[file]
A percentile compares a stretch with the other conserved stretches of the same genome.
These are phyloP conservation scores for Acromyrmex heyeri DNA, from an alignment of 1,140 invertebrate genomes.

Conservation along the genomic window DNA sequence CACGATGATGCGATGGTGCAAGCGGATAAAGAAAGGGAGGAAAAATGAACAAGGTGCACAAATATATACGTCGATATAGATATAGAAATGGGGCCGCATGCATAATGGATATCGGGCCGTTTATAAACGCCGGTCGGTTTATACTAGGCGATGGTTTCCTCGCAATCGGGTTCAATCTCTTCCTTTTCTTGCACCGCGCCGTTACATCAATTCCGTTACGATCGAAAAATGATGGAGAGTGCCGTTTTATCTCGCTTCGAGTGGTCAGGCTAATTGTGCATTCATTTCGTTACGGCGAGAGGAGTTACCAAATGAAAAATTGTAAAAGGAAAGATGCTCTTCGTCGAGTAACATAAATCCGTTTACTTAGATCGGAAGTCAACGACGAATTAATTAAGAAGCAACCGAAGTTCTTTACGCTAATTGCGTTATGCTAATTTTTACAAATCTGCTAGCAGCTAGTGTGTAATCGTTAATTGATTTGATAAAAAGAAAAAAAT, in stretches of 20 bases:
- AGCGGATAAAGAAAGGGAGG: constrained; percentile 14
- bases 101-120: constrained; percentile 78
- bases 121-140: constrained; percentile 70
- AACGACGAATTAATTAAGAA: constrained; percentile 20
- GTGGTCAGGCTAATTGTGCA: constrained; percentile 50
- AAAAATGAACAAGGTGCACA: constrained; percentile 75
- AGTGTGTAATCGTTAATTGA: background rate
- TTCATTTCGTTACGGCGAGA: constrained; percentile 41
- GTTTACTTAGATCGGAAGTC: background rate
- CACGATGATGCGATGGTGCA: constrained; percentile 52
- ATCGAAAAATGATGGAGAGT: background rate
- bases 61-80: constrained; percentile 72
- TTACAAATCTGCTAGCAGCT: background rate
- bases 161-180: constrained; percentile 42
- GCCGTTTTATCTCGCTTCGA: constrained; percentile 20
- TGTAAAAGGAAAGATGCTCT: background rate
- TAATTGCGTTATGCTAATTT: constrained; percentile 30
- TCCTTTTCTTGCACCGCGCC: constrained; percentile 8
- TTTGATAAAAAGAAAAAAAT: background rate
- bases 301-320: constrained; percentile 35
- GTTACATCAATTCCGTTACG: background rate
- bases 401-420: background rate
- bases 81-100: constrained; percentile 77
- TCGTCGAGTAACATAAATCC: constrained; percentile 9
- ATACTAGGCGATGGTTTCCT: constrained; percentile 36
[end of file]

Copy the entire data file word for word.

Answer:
A percentile compares a stretch with the other conserved stretches of the same genome.
These are phyloP conservation scores for Acromyrmex heyeri DNA, from an alignment of 1,140 invertebrate genomes.

Conservation along the genomic window DNA sequence CACGATGATGCGATGGTGCAAGCGGATAAAGAAAGGGAGGAAAAATGAACAAGGTGCACAAATATATACGTCGATATAGATATAGAAATGGGGCCGCATGCATAATGGATATCGGGCCGTTTATAAACGCCGGTCGGTTTATACTAGGCGATGGTTTCCTCGCAATCGGGTTCAATCTCTTCCTTTTCTTGCACCGCGCCGTTACATCAATTCCGTTACGATCGAAAAATGATGGAGAGTGCCGTTTTATCTCGCTTCGAGTGGTCAGGCTAATTGTGCATTCATTTCGTTACGGCGAGAGGAGTTACCAAATGAAAAATTGTAAAAGGAAAGATGCTCTTCGTCGAGTAACATAAATCCGTTTACTTAGATCGGAAGTCAACGACGAATTAATTAAGAAGCAACCGAAGTTCTTTACGCTAATTGCGTTATGCTAATTTTTACAAATCTGCTAGCAGCTAGTGTGTAATCGTTAATTGATTTGATAAAAAGAAAAAAAT, in stretches of 20 bases:
- AGCGGATAAAGAAAGGGAGG: constrained; percentile 14
- bases 101-120: constrained; percentile 78
- bases 121-140: constrained; percentile 70
- AACGACGAATTAATTAAGAA: constrained; percentile 20
- GTGGTCAGGCTAATTGTGCA: constrained; percentile 50
- AAAAATGAACAAGGTGCACA: constrained; percentile 75
- AGTGTGTAATCGTTAATTGA: background rate
- TTCATTTCGTTACGGCGAGA: constrained; percentile 41
- GTTTACTTAGATCGGAAGTC: background rate
- CACGATGATGCGATGGTGCA: constrained; percentile 52
- ATCGAAAAATGATGGAGAGT: background rate
- bases 61-80: constrained; percentile 72
- TTACAAATCTGCTAGCAGCT: background rate
- bases 161-180: constrained; percentile 42
- GCCGTTTTATCTCGCTTCGA: constrained; percentile 20
- TGTAAAAGGAAAGATGCTCT: background rate
- TAATTGCGTTATGCTAATTT: constrained; percentile 30
- TCCTTTTCTTGCACCGCGCC: constrained; percentile 8
- TTTGATAAAAAGAAAAAAAT: background rate
- bases 301-320: constrained; percentile 35
- GTTACATCAATTCCGTTACG: background rate
- bases 401-420: background rate
- bases 81-100: constrained; percentile 77
- TCGTCGAGTAACATAAATCC: constrained; percentile 9
- ATACTAGGCGATGGTTTCCT: constrained; percentile 36